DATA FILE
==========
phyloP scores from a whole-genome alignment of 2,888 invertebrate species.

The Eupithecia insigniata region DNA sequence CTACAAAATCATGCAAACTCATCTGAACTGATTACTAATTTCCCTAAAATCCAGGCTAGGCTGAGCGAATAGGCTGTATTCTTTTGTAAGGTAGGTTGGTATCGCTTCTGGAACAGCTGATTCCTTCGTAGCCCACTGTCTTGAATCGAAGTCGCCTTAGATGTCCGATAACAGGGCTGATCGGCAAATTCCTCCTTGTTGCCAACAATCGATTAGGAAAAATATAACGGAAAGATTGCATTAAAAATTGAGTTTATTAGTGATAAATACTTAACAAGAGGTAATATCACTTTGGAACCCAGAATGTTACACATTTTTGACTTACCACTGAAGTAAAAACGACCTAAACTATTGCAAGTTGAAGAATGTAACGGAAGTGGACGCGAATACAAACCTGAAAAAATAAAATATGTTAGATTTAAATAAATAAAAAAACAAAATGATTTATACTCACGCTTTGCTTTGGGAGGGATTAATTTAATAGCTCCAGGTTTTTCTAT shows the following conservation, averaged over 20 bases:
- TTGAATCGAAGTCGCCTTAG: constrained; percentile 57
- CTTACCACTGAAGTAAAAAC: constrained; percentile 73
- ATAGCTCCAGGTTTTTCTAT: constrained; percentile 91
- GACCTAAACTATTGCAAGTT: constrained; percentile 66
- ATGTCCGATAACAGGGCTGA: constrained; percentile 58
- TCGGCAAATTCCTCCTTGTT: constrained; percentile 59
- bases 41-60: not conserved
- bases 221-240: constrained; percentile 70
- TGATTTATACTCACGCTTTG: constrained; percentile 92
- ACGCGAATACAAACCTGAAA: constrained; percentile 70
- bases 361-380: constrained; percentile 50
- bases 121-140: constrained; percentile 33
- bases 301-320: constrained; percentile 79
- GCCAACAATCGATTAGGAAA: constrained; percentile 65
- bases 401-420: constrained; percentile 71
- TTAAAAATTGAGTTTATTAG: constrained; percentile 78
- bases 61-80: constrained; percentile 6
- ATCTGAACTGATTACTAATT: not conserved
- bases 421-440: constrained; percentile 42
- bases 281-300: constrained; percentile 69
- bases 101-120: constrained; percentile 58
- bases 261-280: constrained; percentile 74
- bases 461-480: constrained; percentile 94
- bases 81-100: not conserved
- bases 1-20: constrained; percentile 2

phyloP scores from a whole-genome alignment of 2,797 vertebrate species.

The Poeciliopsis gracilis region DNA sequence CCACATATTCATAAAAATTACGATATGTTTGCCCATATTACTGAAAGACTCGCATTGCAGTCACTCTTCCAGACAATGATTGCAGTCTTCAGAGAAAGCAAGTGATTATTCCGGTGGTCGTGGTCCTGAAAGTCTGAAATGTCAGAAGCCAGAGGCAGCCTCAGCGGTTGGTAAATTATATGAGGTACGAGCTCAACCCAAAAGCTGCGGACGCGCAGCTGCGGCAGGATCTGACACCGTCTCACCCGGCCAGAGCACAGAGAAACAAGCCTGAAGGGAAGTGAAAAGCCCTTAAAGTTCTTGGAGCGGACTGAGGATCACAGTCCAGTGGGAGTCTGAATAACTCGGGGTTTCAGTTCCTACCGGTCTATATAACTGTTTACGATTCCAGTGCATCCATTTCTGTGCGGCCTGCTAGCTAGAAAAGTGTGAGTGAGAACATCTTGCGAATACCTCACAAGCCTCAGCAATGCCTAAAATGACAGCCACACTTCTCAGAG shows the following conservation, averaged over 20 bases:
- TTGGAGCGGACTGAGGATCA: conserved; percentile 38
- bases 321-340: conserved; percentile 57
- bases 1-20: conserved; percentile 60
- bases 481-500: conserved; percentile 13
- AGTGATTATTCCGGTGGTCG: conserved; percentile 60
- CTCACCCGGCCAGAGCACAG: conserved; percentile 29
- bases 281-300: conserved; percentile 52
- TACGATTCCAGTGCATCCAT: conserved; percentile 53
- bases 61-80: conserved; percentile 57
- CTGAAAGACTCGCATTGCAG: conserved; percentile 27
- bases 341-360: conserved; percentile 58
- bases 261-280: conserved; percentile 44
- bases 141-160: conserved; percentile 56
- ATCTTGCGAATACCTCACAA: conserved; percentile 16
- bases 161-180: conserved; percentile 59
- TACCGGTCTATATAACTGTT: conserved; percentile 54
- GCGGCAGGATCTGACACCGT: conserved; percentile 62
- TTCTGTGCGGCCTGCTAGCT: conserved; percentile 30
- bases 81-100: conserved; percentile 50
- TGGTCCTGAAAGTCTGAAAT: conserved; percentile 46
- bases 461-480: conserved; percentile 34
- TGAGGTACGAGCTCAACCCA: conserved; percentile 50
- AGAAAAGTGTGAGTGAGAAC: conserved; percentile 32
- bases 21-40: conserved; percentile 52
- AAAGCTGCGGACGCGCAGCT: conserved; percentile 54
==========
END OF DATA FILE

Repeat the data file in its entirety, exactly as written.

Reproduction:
phyloP scores from a whole-genome alignment of 2,888 invertebrate species.

The Eupithecia insigniata region DNA sequence CTACAAAATCATGCAAACTCATCTGAACTGATTACTAATTTCCCTAAAATCCAGGCTAGGCTGAGCGAATAGGCTGTATTCTTTTGTAAGGTAGGTTGGTATCGCTTCTGGAACAGCTGATTCCTTCGTAGCCCACTGTCTTGAATCGAAGTCGCCTTAGATGTCCGATAACAGGGCTGATCGGCAAATTCCTCCTTGTTGCCAACAATCGATTAGGAAAAATATAACGGAAAGATTGCATTAAAAATTGAGTTTATTAGTGATAAATACTTAACAAGAGGTAATATCACTTTGGAACCCAGAATGTTACACATTTTTGACTTACCACTGAAGTAAAAACGACCTAAACTATTGCAAGTTGAAGAATGTAACGGAAGTGGACGCGAATACAAACCTGAAAAAATAAAATATGTTAGATTTAAATAAATAAAAAAACAAAATGATTTATACTCACGCTTTGCTTTGGGAGGGATTAATTTAATAGCTCCAGGTTTTTCTAT shows the following conservation, averaged over 20 bases:
- TTGAATCGAAGTCGCCTTAG: constrained; percentile 57
- CTTACCACTGAAGTAAAAAC: constrained; percentile 73
- ATAGCTCCAGGTTTTTCTAT: constrained; percentile 91
- GACCTAAACTATTGCAAGTT: constrained; percentile 66
- ATGTCCGATAACAGGGCTGA: constrained; percentile 58
- TCGGCAAATTCCTCCTTGTT: constrained; percentile 59
- bases 41-60: not conserved
- bases 221-240: constrained; percentile 70
- TGATTTATACTCACGCTTTG: constrained; percentile 92
- ACGCGAATACAAACCTGAAA: constrained; percentile 70
- bases 361-380: constrained; percentile 50
- bases 121-140: constrained; percentile 33
- bases 301-320: constrained; percentile 79
- GCCAACAATCGATTAGGAAA: constrained; percentile 65
- bases 401-420: constrained; percentile 71
- TTAAAAATTGAGTTTATTAG: constrained; percentile 78
- bases 61-80: constrained; percentile 6
- ATCTGAACTGATTACTAATT: not conserved
- bases 421-440: constrained; percentile 42
- bases 281-300: constrained; percentile 69
- bases 101-120: constrained; percentile 58
- bases 261-280: constrained; percentile 74
- bases 461-480: constrained; percentile 94
- bases 81-100: not conserved
- bases 1-20: constrained; percentile 2

phyloP scores from a whole-genome alignment of 2,797 vertebrate species.

The Poeciliopsis gracilis region DNA sequence CCACATATTCATAAAAATTACGATATGTTTGCCCATATTACTGAAAGACTCGCATTGCAGTCACTCTTCCAGACAATGATTGCAGTCTTCAGAGAAAGCAAGTGATTATTCCGGTGGTCGTGGTCCTGAAAGTCTGAAATGTCAGAAGCCAGAGGCAGCCTCAGCGGTTGGTAAATTATATGAGGTACGAGCTCAACCCAAAAGCTGCGGACGCGCAGCTGCGGCAGGATCTGACACCGTCTCACCCGGCCAGAGCACAGAGAAACAAGCCTGAAGGGAAGTGAAAAGCCCTTAAAGTTCTTGGAGCGGACTGAGGATCACAGTCCAGTGGGAGTCTGAATAACTCGGGGTTTCAGTTCCTACCGGTCTATATAACTGTTTACGATTCCAGTGCATCCATTTCTGTGCGGCCTGCTAGCTAGAAAAGTGTGAGTGAGAACATCTTGCGAATACCTCACAAGCCTCAGCAATGCCTAAAATGACAGCCACACTTCTCAGAG shows the following conservation, averaged over 20 bases:
- TTGGAGCGGACTGAGGATCA: conserved; percentile 38
- bases 321-340: conserved; percentile 57
- bases 1-20: conserved; percentile 60
- bases 481-500: conserved; percentile 13
- AGTGATTATTCCGGTGGTCG: conserved; percentile 60
- CTCACCCGGCCAGAGCACAG: conserved; percentile 29
- bases 281-300: conserved; percentile 52
- TACGATTCCAGTGCATCCAT: conserved; percentile 53
- bases 61-80: conserved; percentile 57
- CTGAAAGACTCGCATTGCAG: conserved; percentile 27
- bases 341-360: conserved; percentile 58
- bases 261-280: conserved; percentile 44
- bases 141-160: conserved; percentile 56
- ATCTTGCGAATACCTCACAA: conserved; percentile 16
- bases 161-180: conserved; percentile 59
- TACCGGTCTATATAACTGTT: conserved; percentile 54
- GCGGCAGGATCTGACACCGT: conserved; percentile 62
- TTCTGTGCGGCCTGCTAGCT: conserved; percentile 30
- bases 81-100: conserved; percentile 50
- TGGTCCTGAAAGTCTGAAAT: conserved; percentile 46
- bases 461-480: conserved; percentile 34
- TGAGGTACGAGCTCAACCCA: conserved; percentile 50
- AGAAAAGTGTGAGTGAGAAC: conserved; percentile 32
- bases 21-40: conserved; percentile 52
- AAAGCTGCGGACGCGCAGCT: conserved; percentile 54